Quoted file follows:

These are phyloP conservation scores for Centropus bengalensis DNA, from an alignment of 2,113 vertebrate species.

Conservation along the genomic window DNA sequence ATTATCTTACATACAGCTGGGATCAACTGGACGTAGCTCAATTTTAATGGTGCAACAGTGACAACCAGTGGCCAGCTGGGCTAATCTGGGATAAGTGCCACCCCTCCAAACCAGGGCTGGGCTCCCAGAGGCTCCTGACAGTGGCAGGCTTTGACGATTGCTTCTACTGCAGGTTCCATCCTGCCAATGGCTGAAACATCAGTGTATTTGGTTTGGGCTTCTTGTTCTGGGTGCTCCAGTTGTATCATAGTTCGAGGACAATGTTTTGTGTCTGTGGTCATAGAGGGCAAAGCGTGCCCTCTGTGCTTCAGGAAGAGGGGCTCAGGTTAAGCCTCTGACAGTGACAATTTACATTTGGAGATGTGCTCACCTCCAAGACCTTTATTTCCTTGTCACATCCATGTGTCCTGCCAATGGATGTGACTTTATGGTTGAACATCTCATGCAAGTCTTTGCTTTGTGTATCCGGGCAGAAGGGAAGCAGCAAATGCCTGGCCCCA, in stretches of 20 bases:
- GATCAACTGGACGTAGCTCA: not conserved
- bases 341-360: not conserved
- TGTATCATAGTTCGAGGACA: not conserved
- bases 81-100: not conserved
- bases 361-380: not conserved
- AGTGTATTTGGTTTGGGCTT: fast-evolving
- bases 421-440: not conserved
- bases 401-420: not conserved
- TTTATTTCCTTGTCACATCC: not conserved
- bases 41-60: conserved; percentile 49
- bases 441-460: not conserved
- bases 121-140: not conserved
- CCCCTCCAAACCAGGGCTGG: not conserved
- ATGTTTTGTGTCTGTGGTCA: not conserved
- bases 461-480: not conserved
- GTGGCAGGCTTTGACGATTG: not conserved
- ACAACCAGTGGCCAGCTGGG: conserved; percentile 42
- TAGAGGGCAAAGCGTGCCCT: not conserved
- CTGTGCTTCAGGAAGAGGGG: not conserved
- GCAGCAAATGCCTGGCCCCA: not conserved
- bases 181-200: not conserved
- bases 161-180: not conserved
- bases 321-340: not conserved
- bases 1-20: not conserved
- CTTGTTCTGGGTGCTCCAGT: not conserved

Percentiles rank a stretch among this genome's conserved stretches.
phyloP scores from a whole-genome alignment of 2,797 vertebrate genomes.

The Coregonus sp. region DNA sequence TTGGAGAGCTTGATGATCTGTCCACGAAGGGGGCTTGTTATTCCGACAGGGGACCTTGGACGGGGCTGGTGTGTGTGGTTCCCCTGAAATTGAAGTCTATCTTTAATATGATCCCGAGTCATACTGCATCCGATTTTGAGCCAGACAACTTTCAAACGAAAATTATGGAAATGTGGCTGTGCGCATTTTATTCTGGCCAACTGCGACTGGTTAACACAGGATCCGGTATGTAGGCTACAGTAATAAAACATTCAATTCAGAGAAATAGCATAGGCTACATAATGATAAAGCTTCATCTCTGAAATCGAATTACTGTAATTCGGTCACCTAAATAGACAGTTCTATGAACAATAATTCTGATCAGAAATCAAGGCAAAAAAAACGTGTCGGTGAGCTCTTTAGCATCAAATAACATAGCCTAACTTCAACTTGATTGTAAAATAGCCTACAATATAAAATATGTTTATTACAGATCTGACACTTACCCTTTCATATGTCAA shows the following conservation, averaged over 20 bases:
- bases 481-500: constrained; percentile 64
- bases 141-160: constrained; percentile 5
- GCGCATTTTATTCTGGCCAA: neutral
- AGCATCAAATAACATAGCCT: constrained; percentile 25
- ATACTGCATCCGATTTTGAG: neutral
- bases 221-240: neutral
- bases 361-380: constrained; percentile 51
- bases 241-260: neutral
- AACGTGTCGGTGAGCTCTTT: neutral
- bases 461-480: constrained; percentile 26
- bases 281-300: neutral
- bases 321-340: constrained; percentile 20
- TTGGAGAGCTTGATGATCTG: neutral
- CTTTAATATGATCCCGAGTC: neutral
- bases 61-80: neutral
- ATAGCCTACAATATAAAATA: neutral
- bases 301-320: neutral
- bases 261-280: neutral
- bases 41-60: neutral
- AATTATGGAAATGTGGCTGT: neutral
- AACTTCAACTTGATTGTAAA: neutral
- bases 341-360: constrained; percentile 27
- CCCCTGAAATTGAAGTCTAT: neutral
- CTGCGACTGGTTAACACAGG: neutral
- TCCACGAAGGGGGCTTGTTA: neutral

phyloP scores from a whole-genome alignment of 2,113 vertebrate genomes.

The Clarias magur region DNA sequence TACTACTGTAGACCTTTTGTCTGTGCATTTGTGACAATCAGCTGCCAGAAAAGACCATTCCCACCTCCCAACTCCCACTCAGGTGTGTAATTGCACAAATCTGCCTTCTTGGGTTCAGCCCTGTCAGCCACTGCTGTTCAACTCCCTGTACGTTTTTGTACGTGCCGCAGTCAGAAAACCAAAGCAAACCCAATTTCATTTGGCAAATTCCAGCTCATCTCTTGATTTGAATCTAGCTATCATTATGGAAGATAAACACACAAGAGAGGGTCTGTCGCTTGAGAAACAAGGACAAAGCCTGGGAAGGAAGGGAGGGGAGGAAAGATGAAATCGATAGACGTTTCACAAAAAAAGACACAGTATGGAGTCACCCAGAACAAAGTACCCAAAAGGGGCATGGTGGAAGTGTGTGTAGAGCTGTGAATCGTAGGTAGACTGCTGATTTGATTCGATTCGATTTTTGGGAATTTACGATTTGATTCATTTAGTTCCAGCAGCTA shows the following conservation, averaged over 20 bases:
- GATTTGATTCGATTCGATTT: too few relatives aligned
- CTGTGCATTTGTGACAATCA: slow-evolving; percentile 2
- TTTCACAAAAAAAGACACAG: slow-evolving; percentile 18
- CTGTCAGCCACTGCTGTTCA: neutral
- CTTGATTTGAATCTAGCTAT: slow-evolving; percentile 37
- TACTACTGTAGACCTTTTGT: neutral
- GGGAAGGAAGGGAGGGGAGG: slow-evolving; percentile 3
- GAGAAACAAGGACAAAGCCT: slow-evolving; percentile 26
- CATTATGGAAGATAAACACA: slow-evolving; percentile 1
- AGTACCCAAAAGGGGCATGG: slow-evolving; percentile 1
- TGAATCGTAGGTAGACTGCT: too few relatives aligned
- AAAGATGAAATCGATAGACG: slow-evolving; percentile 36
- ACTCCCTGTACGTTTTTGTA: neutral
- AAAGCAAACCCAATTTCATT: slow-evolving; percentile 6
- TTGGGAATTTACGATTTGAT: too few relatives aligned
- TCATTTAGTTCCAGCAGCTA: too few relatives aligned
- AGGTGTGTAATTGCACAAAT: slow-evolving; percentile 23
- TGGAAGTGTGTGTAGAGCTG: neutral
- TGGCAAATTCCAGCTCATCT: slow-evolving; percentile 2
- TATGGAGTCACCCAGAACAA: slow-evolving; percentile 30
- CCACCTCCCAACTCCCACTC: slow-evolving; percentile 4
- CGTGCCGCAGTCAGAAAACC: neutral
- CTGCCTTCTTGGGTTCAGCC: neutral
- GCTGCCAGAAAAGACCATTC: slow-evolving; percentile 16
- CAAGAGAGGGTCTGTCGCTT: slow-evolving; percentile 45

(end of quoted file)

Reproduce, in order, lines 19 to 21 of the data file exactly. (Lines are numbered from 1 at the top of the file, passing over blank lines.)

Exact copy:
- ACAACCAGTGGCCAGCTGGG: conserved; percentile 42
- TAGAGGGCAAAGCGTGCCCT: not conserved
- CTGTGCTTCAGGAAGAGGGG: not conserved